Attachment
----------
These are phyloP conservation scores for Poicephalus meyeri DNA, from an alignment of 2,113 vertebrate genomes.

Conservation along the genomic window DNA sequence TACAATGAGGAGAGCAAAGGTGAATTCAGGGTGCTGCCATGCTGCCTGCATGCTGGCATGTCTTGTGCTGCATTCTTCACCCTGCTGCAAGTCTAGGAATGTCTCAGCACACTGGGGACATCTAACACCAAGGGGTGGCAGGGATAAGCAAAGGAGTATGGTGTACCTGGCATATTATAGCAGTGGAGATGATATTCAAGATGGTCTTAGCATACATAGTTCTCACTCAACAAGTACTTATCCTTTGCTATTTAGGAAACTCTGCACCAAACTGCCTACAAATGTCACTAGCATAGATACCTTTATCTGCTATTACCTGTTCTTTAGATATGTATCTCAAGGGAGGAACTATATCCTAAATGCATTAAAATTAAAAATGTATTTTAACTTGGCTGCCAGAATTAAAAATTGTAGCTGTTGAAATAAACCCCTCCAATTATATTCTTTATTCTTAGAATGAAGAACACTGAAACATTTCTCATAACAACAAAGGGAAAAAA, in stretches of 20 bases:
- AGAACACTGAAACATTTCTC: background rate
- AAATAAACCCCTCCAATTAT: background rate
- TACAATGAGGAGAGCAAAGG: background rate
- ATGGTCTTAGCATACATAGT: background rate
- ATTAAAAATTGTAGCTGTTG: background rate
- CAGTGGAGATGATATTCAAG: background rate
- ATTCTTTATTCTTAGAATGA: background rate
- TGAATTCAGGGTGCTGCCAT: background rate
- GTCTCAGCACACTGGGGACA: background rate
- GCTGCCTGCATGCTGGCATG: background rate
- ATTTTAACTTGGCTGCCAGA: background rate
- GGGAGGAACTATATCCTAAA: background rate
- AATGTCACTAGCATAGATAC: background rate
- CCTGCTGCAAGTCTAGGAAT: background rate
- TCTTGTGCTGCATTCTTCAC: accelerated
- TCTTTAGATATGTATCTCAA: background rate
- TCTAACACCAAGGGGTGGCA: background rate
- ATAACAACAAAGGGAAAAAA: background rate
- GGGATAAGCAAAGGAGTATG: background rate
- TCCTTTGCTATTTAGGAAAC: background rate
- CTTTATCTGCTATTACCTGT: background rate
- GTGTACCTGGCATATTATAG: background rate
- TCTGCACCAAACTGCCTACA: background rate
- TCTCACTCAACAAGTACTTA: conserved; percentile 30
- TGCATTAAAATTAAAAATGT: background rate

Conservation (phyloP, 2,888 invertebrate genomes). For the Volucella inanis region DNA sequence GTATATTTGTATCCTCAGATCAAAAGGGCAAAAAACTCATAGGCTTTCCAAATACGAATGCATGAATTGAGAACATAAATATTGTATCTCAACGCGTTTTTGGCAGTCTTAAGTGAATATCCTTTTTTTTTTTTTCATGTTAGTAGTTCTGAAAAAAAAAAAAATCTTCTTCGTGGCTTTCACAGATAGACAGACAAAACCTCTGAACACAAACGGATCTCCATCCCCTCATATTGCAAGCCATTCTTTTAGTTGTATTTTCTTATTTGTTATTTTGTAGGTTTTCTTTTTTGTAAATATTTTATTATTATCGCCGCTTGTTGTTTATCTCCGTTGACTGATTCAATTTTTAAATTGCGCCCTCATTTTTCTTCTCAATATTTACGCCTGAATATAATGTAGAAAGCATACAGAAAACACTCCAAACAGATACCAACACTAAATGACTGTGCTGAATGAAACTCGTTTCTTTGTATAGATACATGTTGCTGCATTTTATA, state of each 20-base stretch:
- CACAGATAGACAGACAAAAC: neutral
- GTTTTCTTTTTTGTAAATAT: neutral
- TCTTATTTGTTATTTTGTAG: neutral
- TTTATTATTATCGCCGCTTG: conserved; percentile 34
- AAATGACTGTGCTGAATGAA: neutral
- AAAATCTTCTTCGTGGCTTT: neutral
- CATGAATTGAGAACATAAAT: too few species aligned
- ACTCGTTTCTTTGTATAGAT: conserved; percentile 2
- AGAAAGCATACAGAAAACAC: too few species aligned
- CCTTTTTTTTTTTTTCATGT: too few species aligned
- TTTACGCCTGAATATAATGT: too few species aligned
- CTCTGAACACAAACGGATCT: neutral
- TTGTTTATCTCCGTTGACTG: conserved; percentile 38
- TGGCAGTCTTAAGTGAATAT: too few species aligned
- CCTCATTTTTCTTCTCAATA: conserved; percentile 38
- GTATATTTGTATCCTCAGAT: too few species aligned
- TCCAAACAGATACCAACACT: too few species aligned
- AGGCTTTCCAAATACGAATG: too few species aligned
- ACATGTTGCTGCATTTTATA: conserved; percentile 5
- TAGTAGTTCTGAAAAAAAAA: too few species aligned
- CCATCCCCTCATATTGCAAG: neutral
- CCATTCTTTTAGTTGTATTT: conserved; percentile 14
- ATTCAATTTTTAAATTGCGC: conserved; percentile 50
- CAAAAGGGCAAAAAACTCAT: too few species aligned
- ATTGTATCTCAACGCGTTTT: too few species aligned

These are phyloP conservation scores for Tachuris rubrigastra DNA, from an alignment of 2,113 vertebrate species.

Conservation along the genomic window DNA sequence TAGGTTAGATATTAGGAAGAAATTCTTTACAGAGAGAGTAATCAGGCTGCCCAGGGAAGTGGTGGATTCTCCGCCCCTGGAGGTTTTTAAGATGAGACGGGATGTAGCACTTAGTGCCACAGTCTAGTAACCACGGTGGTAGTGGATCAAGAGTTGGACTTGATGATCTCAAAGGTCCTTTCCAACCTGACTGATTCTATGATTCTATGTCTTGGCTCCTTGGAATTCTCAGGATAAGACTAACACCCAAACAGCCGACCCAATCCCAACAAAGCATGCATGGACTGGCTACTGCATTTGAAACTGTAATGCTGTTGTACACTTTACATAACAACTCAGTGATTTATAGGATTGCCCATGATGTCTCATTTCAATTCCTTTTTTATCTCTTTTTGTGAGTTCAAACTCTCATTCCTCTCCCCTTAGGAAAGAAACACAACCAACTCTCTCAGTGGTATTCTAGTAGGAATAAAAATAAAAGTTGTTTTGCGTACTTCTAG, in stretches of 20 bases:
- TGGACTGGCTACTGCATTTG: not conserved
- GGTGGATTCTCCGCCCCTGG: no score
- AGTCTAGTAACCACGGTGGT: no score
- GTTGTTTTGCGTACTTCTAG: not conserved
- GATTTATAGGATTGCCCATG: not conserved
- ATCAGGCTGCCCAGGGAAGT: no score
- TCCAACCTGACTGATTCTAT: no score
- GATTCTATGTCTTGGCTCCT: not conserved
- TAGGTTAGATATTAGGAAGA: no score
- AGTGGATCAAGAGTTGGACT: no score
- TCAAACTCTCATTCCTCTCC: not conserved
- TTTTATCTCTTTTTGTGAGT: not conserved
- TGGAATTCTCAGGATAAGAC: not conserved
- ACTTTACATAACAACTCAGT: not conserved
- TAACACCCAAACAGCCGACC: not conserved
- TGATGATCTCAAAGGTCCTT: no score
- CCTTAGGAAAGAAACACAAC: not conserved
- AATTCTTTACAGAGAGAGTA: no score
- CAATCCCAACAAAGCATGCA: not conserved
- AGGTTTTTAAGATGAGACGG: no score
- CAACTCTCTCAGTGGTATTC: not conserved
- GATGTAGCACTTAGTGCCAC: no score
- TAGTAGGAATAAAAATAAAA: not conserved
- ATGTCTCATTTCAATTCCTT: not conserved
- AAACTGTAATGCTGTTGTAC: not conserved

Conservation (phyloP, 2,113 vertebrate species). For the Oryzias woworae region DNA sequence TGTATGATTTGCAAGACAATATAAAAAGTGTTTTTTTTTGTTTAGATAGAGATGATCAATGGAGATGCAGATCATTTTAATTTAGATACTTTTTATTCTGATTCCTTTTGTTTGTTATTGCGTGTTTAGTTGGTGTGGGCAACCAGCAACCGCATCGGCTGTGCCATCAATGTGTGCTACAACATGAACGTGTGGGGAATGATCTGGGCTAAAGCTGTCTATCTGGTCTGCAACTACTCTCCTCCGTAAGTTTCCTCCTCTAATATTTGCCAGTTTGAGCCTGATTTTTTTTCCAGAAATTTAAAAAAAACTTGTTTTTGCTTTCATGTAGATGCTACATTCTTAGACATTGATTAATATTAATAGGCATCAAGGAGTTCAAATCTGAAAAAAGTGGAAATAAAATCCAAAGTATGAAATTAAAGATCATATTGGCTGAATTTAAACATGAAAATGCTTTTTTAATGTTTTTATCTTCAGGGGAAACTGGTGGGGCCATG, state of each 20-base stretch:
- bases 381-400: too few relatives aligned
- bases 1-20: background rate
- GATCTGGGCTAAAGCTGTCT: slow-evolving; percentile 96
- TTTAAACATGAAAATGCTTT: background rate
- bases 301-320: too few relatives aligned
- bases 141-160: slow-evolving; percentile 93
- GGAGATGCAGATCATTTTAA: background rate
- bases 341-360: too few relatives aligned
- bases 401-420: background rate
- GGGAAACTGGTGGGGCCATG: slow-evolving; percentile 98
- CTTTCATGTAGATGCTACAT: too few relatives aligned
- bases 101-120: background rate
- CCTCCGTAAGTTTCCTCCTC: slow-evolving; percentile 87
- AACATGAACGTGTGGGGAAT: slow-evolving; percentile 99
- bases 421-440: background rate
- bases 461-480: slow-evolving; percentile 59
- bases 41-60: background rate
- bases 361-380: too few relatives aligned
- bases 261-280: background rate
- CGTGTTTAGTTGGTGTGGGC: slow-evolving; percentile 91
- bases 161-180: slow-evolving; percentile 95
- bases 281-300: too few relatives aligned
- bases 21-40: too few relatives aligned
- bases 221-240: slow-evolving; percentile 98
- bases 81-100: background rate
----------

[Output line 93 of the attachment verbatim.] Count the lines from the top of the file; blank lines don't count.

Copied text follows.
- bases 101-120: background rate